Wednesday, December 17, 2014

Last Call For YayTeam Torture!

So, how did America react to the Senate torture report?   Well, I certainly got a chuckle out of Fox News host Andrea Tantaros proclaiming that torture made America "awesome" and all, but the problem is that's exactly what America thinks.

Six in 10 Americans say the CIA’s treatment of suspected terrorists was justified, more than half think it produced important, unique intelligence – and 52 percent say it was wrong for the Senate Intelligence Committee to issue a report suggesting otherwise
Those results in a new ABC News/Washington Post poll underscore the public’s sense of risk from the threat of terrorism, and specifically the extent to which majorities support controversial measures to combat it. Indeed just two in 10 flatly rule out torture in future cases. 
A plurality, 49 percent, believes the CIA did in fact torture suspected terrorists; 38 percent think its actions did not amount to torture, with the rest unsure. Regardless, the public by a broad 59-31 percent also says the agency’s interrogation actions were justified.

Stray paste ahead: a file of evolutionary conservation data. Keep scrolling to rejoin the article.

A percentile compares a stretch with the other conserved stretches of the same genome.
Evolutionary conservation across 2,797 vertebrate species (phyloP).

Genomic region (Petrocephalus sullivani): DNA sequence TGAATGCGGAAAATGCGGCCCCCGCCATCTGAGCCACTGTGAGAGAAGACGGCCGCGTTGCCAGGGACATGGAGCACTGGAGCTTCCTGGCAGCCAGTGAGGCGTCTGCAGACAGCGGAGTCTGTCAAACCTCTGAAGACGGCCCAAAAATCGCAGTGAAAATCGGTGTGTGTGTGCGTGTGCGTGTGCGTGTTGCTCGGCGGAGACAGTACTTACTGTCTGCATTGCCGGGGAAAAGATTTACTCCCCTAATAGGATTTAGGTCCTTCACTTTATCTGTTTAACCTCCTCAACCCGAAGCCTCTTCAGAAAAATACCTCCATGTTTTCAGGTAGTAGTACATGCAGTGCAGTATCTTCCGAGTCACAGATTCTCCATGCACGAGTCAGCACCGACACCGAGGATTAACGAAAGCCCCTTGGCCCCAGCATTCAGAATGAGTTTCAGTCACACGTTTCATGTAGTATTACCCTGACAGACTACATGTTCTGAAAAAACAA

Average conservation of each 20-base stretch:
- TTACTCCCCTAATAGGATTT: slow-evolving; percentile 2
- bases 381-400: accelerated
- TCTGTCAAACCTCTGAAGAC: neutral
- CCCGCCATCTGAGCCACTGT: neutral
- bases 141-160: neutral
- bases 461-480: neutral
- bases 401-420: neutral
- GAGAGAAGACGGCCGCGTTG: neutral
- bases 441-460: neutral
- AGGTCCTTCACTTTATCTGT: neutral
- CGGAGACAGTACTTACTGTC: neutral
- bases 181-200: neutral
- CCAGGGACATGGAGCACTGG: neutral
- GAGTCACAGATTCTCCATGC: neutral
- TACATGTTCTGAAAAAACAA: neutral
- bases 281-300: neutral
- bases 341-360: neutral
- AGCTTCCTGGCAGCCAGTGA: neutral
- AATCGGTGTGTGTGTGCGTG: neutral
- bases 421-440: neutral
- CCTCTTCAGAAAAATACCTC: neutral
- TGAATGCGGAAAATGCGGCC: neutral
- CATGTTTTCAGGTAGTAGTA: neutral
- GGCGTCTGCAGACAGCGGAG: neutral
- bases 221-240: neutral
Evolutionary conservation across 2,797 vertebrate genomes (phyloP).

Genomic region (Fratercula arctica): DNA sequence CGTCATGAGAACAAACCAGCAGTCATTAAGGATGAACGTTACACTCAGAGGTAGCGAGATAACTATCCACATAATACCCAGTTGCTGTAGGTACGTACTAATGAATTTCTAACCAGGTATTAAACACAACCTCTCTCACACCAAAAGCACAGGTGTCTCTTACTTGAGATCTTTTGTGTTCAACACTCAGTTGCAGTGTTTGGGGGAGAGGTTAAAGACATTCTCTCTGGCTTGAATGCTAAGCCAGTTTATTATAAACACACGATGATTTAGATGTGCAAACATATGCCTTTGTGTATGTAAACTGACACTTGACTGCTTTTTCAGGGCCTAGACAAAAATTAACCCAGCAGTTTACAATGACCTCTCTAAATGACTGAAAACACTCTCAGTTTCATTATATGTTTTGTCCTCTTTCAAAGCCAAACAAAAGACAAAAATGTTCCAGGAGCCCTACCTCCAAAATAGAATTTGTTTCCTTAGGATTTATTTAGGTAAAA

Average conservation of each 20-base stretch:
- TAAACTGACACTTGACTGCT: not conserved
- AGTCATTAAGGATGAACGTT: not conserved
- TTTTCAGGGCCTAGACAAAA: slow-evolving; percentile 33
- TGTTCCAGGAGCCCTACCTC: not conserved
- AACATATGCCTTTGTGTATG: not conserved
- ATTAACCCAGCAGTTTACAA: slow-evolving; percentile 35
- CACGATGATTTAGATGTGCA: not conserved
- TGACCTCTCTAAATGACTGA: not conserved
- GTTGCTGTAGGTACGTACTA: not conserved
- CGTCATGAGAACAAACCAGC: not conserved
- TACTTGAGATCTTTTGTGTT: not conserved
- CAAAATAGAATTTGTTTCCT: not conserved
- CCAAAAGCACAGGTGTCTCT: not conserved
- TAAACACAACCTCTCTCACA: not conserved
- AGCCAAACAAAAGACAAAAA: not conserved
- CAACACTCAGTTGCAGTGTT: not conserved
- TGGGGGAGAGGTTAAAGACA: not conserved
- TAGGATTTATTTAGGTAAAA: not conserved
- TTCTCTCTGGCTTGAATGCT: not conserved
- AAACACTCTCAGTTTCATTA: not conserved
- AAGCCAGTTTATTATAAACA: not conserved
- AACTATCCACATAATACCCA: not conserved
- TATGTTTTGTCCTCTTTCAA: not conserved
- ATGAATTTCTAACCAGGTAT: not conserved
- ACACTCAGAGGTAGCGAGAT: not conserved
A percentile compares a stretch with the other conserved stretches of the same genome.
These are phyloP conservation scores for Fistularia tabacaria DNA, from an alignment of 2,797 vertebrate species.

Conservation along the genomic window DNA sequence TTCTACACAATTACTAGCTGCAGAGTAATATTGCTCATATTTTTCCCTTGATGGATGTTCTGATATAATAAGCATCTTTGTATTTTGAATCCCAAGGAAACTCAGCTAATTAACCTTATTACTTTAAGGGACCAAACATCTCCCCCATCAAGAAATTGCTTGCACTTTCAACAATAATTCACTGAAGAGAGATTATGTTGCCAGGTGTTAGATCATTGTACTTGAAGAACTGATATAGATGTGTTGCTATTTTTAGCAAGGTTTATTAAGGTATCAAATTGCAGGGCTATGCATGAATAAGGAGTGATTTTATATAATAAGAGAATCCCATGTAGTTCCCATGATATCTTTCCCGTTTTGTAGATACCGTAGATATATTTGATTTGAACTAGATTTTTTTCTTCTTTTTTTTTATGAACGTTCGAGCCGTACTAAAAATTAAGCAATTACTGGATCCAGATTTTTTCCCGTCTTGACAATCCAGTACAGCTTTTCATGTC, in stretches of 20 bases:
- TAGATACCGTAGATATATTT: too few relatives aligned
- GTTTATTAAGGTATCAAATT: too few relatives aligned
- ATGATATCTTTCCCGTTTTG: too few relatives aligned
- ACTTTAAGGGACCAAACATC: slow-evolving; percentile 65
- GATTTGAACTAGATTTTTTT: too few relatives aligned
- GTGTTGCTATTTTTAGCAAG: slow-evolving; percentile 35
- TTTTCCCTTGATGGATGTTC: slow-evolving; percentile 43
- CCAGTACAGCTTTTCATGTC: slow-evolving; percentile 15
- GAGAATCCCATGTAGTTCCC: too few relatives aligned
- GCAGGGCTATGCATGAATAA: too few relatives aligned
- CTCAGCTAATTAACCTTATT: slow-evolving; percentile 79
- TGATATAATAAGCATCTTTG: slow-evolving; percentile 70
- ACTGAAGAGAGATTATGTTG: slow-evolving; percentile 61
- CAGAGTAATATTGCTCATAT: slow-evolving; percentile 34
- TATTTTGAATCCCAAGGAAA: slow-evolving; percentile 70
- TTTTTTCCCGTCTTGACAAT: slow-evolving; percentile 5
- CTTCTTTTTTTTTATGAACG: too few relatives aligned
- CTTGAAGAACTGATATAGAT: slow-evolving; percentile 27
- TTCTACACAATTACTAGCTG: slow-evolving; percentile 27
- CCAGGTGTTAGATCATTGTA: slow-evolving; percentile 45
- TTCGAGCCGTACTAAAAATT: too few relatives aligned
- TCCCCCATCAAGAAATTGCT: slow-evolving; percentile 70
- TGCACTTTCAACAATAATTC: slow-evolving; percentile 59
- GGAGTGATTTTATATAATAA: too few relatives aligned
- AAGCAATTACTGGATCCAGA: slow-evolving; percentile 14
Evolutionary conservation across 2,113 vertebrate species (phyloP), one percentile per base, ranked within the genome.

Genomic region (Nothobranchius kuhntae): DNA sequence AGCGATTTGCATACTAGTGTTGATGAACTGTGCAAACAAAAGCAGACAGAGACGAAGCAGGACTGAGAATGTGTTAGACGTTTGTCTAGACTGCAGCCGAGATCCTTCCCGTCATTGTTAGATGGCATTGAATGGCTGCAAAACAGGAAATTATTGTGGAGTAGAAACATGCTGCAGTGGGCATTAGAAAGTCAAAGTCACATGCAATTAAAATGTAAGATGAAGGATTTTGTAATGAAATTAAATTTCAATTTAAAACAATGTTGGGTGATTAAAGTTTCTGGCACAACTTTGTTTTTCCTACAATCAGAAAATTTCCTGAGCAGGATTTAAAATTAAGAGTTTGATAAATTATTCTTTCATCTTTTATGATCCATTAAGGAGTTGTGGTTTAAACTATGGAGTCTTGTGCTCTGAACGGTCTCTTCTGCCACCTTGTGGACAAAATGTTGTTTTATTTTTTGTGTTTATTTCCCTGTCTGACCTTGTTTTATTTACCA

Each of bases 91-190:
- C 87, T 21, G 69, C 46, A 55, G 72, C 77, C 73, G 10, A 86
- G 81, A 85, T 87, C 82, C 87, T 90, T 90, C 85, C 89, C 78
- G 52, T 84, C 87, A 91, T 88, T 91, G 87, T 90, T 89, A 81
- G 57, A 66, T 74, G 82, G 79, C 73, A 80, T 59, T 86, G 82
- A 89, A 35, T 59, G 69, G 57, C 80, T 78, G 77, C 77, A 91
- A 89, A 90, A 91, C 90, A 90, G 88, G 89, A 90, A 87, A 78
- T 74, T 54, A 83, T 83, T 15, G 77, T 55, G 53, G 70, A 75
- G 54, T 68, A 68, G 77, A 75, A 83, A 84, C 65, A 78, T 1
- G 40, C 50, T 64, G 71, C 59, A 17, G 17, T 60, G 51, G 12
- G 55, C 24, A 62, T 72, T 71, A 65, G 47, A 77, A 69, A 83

One reason is that 53 percent think these interrogations produced important information that could not have been obtained any other way. Just 31 percent reject this claim, a focus of the recent debate.

So yeah, solid majorities in favor of "enhanced interrogation techniques" because they work, and got us intelligence we could not have otherwise gotten, and that the Senate Democrats should never have released the report at all.

47% found the report unfair to the CIA, and 57% think there should be no charges against those responsible (only 1 in 3 want to see prosecution.)  Hell, even 46% of self-identified liberals and 46% of registered Democrats believe the CIA actions were justified.

The majority of the country is no different from Dick Cheney in this respect.  Some 13 years after 9/11, we're still a nation of bloodthirsty monsters. Politically this issue is a loser for team D and they know it, and you'd better believe we'll hear over the next two years how those weak, Neville Chamberlain liberals should never be allowed to be in charge of foreign policy anymore.

Yay Team Torture!  America is firmly a charter member, and it doesn't look like that's going to change anytime soon.

It Was A Library Berate, The Kind You Find In A Second-Hand State